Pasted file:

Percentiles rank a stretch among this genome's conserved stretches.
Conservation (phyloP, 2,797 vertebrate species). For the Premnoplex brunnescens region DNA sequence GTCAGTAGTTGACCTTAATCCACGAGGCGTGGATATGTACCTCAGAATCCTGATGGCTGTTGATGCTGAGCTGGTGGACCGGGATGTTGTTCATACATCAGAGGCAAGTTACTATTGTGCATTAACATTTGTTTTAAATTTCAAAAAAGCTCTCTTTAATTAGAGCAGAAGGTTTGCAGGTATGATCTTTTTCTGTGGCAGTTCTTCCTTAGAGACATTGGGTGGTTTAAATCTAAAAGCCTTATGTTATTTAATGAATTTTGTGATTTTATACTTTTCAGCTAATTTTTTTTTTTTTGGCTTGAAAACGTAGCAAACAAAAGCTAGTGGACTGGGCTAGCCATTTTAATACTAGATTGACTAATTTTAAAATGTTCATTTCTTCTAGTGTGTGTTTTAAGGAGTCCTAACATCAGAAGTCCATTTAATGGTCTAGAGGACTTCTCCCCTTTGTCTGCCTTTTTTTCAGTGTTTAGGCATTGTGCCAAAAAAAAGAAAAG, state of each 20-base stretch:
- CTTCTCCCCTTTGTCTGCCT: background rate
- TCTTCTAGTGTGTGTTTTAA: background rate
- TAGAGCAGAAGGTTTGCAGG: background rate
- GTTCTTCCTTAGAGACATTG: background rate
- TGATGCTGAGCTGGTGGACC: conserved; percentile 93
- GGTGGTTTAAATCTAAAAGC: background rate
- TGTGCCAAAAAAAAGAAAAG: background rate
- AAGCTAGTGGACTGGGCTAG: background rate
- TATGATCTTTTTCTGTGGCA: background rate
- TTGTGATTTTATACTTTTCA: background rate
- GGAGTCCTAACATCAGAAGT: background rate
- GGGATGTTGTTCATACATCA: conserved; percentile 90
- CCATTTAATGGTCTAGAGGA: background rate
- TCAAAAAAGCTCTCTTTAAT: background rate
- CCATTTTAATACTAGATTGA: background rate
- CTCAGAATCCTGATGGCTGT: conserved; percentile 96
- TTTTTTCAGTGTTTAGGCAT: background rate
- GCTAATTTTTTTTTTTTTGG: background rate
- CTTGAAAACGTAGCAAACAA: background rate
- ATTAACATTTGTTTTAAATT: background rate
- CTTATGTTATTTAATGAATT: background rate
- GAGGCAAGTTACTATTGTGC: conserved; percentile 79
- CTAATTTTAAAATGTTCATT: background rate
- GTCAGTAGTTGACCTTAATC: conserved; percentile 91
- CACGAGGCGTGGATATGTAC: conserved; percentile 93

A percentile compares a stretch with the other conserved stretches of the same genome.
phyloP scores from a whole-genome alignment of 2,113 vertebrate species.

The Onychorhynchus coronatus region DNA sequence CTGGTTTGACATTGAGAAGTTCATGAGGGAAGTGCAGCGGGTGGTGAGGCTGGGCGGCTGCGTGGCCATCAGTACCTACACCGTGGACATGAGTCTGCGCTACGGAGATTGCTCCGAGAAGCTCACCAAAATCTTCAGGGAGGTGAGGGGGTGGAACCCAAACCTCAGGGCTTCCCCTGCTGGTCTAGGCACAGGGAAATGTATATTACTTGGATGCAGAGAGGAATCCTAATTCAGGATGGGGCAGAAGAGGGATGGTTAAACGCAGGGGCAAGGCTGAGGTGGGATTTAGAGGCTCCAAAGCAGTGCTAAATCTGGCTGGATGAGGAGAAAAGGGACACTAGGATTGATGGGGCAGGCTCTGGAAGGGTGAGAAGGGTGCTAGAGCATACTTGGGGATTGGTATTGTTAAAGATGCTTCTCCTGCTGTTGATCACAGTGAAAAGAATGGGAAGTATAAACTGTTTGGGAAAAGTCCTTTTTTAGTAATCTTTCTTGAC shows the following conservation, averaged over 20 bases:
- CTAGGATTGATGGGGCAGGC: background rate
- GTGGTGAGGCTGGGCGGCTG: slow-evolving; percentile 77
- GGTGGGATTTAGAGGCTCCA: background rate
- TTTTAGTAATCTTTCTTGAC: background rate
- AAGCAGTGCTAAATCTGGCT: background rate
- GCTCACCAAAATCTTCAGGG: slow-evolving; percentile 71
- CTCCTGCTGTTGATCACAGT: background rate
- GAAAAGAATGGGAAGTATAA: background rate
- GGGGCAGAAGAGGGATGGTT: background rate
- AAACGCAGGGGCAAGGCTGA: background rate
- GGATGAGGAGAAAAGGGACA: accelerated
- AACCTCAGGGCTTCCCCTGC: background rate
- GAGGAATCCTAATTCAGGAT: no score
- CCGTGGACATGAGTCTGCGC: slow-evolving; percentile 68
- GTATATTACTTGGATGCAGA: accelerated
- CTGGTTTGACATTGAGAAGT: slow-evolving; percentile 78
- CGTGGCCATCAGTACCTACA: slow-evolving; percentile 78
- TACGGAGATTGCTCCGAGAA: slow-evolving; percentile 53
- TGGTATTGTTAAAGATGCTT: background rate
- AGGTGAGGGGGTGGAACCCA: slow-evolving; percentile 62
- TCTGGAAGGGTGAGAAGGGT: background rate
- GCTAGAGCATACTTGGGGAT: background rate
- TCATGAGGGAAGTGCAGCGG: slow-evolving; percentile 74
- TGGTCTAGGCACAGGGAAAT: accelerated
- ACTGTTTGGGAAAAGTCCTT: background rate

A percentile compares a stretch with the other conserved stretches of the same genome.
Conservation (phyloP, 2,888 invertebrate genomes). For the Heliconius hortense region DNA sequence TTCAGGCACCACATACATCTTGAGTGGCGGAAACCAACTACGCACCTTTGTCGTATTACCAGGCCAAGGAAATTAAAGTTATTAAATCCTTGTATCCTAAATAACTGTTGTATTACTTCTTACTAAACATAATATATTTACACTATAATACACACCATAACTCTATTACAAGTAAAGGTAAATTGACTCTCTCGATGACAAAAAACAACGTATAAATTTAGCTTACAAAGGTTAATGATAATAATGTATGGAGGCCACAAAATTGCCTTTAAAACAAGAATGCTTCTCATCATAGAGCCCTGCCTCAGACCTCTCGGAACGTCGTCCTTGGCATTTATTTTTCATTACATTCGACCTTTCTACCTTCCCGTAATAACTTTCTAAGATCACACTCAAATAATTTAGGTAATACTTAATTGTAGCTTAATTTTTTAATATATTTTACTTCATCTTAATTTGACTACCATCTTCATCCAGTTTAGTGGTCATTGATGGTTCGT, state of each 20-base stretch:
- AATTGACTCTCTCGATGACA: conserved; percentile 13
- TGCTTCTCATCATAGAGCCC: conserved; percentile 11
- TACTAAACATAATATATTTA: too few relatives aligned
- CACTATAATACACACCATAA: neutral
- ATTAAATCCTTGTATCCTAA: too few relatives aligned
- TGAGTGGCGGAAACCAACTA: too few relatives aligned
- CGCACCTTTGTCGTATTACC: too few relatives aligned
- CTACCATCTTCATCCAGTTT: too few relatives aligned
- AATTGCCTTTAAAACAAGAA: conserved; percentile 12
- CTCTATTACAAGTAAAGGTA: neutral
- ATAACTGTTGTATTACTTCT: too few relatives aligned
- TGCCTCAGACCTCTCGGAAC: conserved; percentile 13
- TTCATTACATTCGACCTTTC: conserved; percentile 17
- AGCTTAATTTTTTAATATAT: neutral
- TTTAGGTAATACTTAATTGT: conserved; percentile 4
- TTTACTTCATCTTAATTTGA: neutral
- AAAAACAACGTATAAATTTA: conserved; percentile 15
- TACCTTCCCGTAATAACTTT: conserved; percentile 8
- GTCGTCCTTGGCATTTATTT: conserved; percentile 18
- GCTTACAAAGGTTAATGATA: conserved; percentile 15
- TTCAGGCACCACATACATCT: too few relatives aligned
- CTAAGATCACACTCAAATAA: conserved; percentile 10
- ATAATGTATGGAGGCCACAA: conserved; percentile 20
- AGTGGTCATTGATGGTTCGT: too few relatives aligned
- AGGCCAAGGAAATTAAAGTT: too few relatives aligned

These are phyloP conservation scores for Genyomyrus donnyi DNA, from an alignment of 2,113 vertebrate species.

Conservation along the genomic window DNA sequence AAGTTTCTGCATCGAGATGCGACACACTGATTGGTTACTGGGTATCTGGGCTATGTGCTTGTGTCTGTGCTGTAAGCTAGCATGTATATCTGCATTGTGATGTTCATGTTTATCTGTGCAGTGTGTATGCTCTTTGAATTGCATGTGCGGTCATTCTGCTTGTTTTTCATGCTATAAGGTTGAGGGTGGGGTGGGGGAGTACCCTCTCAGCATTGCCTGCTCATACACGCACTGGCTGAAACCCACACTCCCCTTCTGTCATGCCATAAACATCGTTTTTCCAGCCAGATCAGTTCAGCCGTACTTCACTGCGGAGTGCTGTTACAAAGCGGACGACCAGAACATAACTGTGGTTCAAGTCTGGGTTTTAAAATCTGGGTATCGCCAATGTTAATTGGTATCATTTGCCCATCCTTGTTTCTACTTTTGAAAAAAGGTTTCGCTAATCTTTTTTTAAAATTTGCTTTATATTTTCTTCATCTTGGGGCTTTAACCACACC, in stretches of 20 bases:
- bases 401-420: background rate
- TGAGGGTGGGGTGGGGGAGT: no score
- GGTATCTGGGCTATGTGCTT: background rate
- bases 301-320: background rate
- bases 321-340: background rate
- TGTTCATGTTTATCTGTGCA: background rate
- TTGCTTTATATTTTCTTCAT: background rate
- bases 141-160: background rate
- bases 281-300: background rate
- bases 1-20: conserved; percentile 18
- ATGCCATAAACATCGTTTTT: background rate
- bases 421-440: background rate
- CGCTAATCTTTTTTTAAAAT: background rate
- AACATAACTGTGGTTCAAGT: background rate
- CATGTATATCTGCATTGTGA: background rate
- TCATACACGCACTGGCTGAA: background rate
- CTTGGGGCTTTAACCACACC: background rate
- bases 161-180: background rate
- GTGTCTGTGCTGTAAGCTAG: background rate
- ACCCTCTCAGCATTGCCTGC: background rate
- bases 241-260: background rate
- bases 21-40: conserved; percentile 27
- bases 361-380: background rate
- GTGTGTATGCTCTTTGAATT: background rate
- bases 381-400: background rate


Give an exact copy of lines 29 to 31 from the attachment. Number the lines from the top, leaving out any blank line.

phyloP scores from a whole-genome alignment of 2,113 vertebrate species.

The Onychorhynchus coronatus region DNA sequence CTGGTTTGACATTGAGAAGTTCATGAGGGAAGTGCAGCGGGTGGTGAGGCTGGGCGGCTGCGTGGCCATCAGTACCTACACCGTGGACATGAGTCTGCGCTACGGAGATTGCTCCGAGAAGCTCACCAAAATCTTCAGGGAGGTGAGGGGGTGGAACCCAAACCTCAGGGCTTCCCCTGCTGGTCTAGGCACAGGGAAATGTATATTACTTGGATGCAGAGAGGAATCCTAATTCAGGATGGGGCAGAAGAGGGATGGTTAAACGCAGGGGCAAGGCTGAGGTGGGATTTAGAGGCTCCAAAGCAGTGCTAAATCTGGCTGGATGAGGAGAAAAGGGACACTAGGATTGATGGGGCAGGCTCTGGAAGGGTGAGAAGGGTGCTAGAGCATACTTGGGGATTGGTATTGTTAAAGATGCTTCTCCTGCTGTTGATCACAGTGAAAAGAATGGGAAGTATAAACTGTTTGGGAAAAGTCCTTTTTTAGTAATCTTTCTTGAC shows the following conservation, averaged over 20 bases:
- CTAGGATTGATGGGGCAGGC: background rate